The Chinese Foreign Ministry harshly criticized the United States over its diplomatic support for Lithuania on Thursday, arguing that cover from Washington had Lithuania engage in an escalating war of words against Beijing over its close relationship with Taiwan.
Wang Wenbin, the Foreign Ministry’s spokesman, claimed that officials in Washington had “defended Lithuania’s erroneous act of creating ‘one China, one Taiwan,’” referring to Lithuania’s alleged violation of the “one China” policy in November.
That month, by authorizing the creation of a “Taiwan Representative Office” in Vilnius, Lithuania’s capital, the Lithuanian government earned Beijing’s ire. This is because the office used the name of Taiwan, rather than “Taipei” or “Chinese Taipei,” an ambiguous term the island traditionally uses to conduct its foreign relations without angering Beijing.
Recognizing the island as “Taiwan,” Chinese officials have argued, is tantamount to recognizing its independence from the mainland in violation of the policy. However, Lithuanian diplomats gave no indication that the opening of the “representative office” would actually lead to a formal recognition between Vilnius and Taipei.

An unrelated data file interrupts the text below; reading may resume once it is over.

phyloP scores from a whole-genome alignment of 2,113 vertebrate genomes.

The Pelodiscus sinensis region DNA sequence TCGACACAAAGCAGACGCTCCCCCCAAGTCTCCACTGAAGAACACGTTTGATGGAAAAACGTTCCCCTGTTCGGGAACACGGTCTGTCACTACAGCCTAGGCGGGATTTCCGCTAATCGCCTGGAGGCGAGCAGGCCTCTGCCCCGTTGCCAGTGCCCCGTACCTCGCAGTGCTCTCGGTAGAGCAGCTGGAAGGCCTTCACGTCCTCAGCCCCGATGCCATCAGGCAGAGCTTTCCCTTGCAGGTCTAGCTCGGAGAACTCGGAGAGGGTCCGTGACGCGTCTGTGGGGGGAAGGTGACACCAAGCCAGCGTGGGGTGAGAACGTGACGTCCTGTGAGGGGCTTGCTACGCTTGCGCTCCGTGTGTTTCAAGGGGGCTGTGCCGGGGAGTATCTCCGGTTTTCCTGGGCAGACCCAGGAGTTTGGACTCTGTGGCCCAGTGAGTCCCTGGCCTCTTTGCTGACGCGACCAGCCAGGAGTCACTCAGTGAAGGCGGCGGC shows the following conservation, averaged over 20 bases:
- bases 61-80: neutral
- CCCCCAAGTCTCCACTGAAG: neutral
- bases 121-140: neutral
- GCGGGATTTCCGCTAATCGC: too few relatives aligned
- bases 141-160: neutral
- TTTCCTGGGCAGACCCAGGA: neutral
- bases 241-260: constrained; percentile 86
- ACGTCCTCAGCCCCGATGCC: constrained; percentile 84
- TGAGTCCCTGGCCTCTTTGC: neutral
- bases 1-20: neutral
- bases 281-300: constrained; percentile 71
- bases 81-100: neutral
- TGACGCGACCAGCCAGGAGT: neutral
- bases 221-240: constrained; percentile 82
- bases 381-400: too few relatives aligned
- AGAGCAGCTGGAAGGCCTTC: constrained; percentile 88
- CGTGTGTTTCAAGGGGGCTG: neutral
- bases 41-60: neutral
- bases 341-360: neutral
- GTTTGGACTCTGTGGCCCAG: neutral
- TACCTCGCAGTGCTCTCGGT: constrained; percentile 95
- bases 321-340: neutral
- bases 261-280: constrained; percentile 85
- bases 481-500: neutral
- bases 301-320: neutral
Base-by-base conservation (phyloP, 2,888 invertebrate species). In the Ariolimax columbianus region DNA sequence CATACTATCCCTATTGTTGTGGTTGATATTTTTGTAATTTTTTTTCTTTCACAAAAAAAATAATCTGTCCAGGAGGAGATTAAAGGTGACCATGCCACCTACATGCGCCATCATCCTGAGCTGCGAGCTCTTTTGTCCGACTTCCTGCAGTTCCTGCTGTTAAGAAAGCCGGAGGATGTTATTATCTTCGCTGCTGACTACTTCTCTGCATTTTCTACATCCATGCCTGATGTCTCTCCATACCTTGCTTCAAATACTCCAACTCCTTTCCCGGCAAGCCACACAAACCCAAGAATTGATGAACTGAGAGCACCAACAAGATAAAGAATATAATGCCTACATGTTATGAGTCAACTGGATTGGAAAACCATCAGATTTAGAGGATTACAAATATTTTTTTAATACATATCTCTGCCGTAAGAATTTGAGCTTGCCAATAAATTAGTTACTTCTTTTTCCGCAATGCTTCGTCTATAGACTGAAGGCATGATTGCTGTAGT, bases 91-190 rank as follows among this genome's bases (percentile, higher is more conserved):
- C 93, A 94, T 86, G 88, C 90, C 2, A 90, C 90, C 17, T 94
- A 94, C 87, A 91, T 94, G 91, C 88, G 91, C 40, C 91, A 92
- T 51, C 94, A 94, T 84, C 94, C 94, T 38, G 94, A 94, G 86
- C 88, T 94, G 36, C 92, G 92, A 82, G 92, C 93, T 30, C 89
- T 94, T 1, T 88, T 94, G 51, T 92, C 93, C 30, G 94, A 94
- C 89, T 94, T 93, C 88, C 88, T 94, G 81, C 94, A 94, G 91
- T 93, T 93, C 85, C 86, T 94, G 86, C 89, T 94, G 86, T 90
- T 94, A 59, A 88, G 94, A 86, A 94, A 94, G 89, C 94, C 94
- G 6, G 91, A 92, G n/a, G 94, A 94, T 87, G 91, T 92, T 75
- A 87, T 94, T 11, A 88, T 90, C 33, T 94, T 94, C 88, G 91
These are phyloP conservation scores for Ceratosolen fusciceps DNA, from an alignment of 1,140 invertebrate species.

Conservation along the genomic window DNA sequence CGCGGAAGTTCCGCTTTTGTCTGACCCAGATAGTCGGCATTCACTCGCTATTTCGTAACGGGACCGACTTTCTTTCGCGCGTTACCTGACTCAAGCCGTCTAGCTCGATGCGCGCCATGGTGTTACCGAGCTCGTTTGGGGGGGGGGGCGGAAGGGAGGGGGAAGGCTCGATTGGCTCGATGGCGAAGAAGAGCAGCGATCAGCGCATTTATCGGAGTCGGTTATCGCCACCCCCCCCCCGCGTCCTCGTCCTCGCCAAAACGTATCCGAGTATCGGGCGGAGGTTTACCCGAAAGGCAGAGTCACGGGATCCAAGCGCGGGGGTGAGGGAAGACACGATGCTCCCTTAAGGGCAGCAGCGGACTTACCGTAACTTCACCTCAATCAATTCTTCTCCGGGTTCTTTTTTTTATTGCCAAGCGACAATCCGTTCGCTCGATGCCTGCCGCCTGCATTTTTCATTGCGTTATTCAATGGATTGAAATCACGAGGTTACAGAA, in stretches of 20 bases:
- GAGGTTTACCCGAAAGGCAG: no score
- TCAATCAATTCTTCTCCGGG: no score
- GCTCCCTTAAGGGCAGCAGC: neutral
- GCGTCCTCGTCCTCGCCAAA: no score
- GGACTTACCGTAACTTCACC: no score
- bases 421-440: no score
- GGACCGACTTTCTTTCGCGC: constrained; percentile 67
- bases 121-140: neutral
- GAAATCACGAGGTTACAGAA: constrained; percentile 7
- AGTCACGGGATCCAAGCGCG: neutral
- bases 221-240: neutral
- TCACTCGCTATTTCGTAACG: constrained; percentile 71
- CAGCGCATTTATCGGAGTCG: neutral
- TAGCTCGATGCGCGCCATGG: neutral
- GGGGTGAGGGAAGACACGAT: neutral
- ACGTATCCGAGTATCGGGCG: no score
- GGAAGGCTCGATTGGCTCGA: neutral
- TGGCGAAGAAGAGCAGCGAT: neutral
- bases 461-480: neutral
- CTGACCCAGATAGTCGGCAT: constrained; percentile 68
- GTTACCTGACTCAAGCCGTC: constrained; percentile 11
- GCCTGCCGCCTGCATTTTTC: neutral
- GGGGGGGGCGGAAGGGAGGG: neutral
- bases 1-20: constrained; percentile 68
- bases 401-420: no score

In spite of Lithuania’s denials, the Chinese Foreign Ministry claimed that the office’s opening represented an implicit recognition and accused the island of “attempt[ing] to put together a small clique condoning the Taiwan independence forces.”
Following the controversy, the Chinese ambassador to Lithuania was recalled from Vilnius and Lithuanian diplomatic personnel departed from Beijing, effectively ending Lithuania’s relations with China. China has also instituted a soft embargo against Lithuanian goods, refusing to allow any to be imported into the country, which ironically led Taiwan to purchase many of them. Taipei has also pursued the establishment of a Taiwan-linked tech sector in Estonia, underwritten by promises of a $200 million investment in the country.
China’s pressure for the “one China policy” has led most countries to sever relations with Taiwan in order to establish them with the far more significant PRC. Only fourteen countries formally recognize Taiwan as the legitimate government of China; most of the rest regard Taiwan’s final status as undetermined or exclusively engage with Beijing.
Although the United States was not directly involved in Lithuania’s decision to lower relations with Beijing over the ongoing spat, U.S. diplomats quickly defended Lithuania from Chinese attacks in the aftermath of the representative office’s opening. Secretary of State Antony Blinken defended Lithuania’s conduct, arguing that the country “should be able to determine its own foreign policy free from … coercion.”
Trevor Filseth is a current and foreign affairs writer for the National Interest.